Using process mapping to identify barriers to effective management of sepsis in a cancer hospital: lessons for successful implementation of a whole hospital pathway
© Thursky et al.; licensee BioMed Central Ltd. 2014
Published: 3 December 2014
Infection and sepsis are common problems in cancer management affecting up to 45% of patients. However, international guidelines focus on the management of neutropenic fever, and fail to address the recognition and resuscitation of patients who meet sepsis criteria. Peter MacCallum Hospital is a 100 inpatient-bed tertiary cancer hospital with hematology, medical oncology, cancer surgery and radiation oncology, as well as a medical and chemotherapy day unit, apheresis, and large ambulatory service but no emergency department. Records showed that up to 25% of all in-hospital Medical Emergency Team (MET) calls were attributable to sepsis with in-hospital mortality rates of up to 25%. We aimed to identify barriers to effective management of inpatient sepsis at Peter MacCallum Cancer Centre and to implement a hospital-wide sepsis pathway.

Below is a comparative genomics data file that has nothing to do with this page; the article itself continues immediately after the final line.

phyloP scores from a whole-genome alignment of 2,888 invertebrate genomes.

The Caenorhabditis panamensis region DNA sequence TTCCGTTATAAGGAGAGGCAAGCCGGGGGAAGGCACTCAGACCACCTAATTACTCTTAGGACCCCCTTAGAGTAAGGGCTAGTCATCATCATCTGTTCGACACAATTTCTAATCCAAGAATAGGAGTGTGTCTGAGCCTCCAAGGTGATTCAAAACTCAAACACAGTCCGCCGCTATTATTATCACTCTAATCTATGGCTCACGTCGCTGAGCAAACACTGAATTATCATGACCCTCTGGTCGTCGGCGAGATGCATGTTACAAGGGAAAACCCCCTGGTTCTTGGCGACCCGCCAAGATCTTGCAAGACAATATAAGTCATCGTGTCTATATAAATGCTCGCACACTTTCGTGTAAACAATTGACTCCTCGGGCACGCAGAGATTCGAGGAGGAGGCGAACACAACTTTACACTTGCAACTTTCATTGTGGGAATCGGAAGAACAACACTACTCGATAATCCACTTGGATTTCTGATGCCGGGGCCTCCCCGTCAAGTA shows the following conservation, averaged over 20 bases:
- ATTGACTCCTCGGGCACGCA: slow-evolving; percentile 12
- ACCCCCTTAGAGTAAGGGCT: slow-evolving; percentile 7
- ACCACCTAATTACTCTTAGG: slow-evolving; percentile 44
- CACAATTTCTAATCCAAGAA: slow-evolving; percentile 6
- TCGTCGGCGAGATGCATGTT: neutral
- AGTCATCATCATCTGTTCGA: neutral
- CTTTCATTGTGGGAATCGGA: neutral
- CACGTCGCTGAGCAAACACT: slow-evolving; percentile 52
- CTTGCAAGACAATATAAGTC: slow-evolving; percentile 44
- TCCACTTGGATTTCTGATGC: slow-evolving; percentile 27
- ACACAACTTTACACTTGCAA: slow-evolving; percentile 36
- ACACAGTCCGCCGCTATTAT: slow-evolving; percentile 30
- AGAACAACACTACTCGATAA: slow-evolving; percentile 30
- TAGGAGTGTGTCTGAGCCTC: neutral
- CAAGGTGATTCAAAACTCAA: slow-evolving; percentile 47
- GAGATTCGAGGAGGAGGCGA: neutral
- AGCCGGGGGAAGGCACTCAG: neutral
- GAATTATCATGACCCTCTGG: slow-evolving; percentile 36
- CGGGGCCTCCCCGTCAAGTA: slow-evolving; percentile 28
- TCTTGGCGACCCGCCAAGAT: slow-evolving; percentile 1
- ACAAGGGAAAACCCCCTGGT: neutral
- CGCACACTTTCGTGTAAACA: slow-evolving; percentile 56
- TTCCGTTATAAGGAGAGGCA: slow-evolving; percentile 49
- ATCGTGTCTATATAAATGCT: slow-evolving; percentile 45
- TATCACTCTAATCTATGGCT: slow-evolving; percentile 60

Identifying knowledge gaps and structural barriers using process mapping led to the successful design and implementation of a sepsis program. The figures show that despite increased rates of coded sepsis cases, mortality and ICU admission rates have not increased. Mortality of patients coded for sepsis March to October 2012 (13/56 (23.2%)) compared with those for March to October 2013 (10/121 (8.3%)).
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